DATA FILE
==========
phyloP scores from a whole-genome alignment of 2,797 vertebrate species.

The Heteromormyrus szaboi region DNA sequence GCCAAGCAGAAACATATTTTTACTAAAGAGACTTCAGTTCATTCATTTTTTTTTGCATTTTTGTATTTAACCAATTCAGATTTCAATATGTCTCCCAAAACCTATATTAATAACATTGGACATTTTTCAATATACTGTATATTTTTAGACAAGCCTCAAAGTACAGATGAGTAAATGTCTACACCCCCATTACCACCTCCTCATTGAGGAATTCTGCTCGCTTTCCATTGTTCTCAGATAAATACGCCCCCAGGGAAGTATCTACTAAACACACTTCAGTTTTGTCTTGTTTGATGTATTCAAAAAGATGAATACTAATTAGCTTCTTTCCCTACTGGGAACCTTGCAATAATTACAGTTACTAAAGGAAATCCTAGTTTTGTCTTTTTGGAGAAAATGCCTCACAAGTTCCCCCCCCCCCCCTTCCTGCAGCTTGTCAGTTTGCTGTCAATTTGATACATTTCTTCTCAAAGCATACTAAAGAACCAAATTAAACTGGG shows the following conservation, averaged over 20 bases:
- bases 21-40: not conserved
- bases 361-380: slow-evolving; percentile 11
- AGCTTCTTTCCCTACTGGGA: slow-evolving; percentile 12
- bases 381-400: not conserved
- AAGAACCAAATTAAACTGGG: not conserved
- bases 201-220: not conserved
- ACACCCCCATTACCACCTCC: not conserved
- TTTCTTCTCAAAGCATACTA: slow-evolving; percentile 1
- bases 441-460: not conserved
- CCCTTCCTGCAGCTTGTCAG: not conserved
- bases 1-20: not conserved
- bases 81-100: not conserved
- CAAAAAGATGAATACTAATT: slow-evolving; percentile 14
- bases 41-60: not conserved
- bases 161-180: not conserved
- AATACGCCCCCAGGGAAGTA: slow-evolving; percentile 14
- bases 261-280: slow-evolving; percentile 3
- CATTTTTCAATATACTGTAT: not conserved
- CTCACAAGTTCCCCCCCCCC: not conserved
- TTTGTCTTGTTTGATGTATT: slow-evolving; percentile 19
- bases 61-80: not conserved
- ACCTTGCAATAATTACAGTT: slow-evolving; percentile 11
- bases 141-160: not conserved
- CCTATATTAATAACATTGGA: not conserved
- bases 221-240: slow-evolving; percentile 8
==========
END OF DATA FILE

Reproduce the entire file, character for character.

phyloP scores from a whole-genome alignment of 2,797 vertebrate species.

The Heteromormyrus szaboi region DNA sequence GCCAAGCAGAAACATATTTTTACTAAAGAGACTTCAGTTCATTCATTTTTTTTTGCATTTTTGTATTTAACCAATTCAGATTTCAATATGTCTCCCAAAACCTATATTAATAACATTGGACATTTTTCAATATACTGTATATTTTTAGACAAGCCTCAAAGTACAGATGAGTAAATGTCTACACCCCCATTACCACCTCCTCATTGAGGAATTCTGCTCGCTTTCCATTGTTCTCAGATAAATACGCCCCCAGGGAAGTATCTACTAAACACACTTCAGTTTTGTCTTGTTTGATGTATTCAAAAAGATGAATACTAATTAGCTTCTTTCCCTACTGGGAACCTTGCAATAATTACAGTTACTAAAGGAAATCCTAGTTTTGTCTTTTTGGAGAAAATGCCTCACAAGTTCCCCCCCCCCCCCTTCCTGCAGCTTGTCAGTTTGCTGTCAATTTGATACATTTCTTCTCAAAGCATACTAAAGAACCAAATTAAACTGGG shows the following conservation, averaged over 20 bases:
- bases 21-40: not conserved
- bases 361-380: slow-evolving; percentile 11
- AGCTTCTTTCCCTACTGGGA: slow-evolving; percentile 12
- bases 381-400: not conserved
- AAGAACCAAATTAAACTGGG: not conserved
- bases 201-220: not conserved
- ACACCCCCATTACCACCTCC: not conserved
- TTTCTTCTCAAAGCATACTA: slow-evolving; percentile 1
- bases 441-460: not conserved
- CCCTTCCTGCAGCTTGTCAG: not conserved
- bases 1-20: not conserved
- bases 81-100: not conserved
- CAAAAAGATGAATACTAATT: slow-evolving; percentile 14
- bases 41-60: not conserved
- bases 161-180: not conserved
- AATACGCCCCCAGGGAAGTA: slow-evolving; percentile 14
- bases 261-280: slow-evolving; percentile 3
- CATTTTTCAATATACTGTAT: not conserved
- CTCACAAGTTCCCCCCCCCC: not conserved
- TTTGTCTTGTTTGATGTATT: slow-evolving; percentile 19
- bases 61-80: not conserved
- ACCTTGCAATAATTACAGTT: slow-evolving; percentile 11
- bases 141-160: not conserved
- CCTATATTAATAACATTGGA: not conserved
- bases 221-240: slow-evolving; percentile 8